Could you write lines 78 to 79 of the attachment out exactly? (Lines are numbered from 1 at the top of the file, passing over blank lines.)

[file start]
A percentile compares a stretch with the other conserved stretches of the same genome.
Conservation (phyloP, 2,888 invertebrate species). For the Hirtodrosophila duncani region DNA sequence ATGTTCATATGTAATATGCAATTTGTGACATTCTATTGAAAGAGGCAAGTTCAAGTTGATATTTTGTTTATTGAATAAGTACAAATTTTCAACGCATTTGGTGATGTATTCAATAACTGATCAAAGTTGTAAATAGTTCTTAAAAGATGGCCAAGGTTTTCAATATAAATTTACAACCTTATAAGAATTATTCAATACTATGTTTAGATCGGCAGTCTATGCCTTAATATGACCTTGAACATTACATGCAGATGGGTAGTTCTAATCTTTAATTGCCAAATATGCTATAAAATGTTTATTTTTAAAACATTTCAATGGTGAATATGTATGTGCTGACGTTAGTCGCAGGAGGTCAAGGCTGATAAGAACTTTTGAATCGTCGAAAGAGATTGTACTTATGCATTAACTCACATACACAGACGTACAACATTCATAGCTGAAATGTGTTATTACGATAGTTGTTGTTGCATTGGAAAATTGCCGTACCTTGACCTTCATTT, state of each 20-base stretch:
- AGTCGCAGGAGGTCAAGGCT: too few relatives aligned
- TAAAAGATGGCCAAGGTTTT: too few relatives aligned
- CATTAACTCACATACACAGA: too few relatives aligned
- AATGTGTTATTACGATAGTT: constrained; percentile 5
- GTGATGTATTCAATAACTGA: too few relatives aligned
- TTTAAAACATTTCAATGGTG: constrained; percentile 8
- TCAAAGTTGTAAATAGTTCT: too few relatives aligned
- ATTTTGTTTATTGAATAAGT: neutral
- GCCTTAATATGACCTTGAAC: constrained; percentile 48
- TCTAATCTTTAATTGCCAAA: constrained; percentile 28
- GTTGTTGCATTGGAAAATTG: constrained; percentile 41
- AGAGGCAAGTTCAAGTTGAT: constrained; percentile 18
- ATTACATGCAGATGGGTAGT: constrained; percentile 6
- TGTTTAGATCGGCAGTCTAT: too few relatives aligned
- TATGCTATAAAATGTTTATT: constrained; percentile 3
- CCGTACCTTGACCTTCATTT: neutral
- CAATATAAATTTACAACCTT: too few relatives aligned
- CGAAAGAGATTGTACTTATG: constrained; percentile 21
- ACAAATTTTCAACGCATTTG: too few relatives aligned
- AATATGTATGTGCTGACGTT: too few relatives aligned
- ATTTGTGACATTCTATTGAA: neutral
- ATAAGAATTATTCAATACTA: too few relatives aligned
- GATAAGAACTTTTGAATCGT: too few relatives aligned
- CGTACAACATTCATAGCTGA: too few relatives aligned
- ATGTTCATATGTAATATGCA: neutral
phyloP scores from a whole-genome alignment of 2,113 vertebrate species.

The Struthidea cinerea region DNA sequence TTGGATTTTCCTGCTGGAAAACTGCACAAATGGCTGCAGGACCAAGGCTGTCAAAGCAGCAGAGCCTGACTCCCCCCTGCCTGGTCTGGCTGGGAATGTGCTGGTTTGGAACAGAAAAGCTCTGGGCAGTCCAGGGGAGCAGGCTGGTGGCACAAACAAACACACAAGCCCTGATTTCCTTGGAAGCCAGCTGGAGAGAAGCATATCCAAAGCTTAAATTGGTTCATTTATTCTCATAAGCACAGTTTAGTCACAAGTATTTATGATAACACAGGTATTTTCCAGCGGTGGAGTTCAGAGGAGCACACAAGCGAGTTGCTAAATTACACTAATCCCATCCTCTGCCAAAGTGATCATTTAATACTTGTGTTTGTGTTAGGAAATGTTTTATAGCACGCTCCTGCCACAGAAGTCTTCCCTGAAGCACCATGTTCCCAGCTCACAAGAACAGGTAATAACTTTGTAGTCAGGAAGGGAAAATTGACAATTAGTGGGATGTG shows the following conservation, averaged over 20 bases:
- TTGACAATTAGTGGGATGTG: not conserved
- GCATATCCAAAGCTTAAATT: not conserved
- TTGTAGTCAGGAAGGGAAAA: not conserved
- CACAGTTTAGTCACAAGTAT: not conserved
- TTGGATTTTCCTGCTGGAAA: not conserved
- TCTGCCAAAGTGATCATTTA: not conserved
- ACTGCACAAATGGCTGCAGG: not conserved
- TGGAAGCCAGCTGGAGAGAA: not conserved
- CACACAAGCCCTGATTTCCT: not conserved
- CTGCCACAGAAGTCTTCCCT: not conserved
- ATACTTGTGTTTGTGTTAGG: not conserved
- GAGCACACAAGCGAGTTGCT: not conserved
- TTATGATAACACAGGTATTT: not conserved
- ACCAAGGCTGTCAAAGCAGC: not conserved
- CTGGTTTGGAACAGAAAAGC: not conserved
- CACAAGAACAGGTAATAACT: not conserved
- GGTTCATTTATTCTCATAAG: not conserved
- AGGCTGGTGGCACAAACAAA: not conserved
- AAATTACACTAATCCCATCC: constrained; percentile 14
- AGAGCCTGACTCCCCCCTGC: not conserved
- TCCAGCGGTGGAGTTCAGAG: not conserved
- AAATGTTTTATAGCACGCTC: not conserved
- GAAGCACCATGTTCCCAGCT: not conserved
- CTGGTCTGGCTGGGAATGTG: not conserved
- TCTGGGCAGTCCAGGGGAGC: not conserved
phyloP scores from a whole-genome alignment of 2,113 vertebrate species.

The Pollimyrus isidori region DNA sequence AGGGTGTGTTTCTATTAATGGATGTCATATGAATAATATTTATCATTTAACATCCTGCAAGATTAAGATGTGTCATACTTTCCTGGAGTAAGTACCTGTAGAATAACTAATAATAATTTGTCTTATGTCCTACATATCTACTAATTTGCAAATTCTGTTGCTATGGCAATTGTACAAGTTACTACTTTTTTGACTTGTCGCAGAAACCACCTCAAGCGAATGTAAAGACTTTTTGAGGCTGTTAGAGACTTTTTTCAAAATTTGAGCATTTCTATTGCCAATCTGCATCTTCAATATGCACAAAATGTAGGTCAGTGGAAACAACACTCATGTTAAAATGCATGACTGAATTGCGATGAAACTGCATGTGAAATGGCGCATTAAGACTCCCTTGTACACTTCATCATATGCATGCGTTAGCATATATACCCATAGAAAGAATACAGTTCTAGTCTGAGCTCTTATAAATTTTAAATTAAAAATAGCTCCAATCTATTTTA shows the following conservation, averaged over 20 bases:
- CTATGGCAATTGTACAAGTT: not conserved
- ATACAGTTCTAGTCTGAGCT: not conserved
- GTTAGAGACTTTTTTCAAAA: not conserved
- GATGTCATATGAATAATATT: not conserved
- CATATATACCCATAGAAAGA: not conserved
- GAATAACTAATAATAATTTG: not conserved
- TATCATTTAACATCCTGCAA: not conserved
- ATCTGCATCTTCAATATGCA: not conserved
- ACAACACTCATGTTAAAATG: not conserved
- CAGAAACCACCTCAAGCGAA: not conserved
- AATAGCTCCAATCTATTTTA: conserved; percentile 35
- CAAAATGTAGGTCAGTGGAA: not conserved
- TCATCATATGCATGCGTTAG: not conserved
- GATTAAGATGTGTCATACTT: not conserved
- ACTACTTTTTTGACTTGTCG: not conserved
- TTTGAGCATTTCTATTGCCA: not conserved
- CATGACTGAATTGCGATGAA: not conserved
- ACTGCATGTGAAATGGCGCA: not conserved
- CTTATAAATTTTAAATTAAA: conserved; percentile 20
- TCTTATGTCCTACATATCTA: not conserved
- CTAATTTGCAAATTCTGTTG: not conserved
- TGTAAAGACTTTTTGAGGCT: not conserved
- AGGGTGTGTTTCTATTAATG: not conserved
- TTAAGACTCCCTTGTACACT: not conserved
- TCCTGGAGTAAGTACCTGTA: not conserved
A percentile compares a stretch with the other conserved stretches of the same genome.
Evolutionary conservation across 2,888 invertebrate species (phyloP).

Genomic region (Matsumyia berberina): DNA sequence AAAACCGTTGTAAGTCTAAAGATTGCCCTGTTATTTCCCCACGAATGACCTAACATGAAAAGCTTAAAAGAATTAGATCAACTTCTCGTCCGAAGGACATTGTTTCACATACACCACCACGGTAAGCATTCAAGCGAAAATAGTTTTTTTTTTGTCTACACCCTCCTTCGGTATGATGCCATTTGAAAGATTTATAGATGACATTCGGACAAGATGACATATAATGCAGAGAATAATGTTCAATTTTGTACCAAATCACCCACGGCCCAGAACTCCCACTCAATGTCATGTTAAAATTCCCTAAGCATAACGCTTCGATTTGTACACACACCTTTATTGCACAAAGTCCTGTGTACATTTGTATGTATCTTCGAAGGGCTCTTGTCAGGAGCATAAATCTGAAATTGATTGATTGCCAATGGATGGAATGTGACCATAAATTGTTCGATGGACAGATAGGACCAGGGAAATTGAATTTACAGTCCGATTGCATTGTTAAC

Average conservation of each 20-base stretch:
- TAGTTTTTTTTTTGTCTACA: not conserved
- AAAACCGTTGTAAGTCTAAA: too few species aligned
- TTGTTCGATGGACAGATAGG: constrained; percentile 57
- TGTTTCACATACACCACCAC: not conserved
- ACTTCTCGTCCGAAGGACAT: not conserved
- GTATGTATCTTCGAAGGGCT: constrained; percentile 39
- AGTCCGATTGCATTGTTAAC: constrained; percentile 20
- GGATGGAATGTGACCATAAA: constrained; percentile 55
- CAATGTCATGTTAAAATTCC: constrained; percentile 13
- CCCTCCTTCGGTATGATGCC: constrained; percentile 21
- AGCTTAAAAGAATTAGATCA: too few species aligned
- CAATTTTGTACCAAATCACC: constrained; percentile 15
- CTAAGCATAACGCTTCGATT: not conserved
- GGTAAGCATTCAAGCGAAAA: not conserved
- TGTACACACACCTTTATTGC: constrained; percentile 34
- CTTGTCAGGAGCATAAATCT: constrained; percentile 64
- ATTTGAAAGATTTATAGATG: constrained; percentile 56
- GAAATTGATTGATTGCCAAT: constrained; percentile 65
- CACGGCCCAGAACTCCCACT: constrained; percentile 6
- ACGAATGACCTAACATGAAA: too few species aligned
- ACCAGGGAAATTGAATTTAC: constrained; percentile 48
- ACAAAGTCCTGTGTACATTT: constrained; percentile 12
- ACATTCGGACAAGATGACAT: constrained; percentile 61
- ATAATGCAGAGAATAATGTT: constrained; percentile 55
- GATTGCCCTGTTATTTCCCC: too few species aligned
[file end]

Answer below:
- TGTAAAGACTTTTTGAGGCT: not conserved
- AGGGTGTGTTTCTATTAATG: not conserved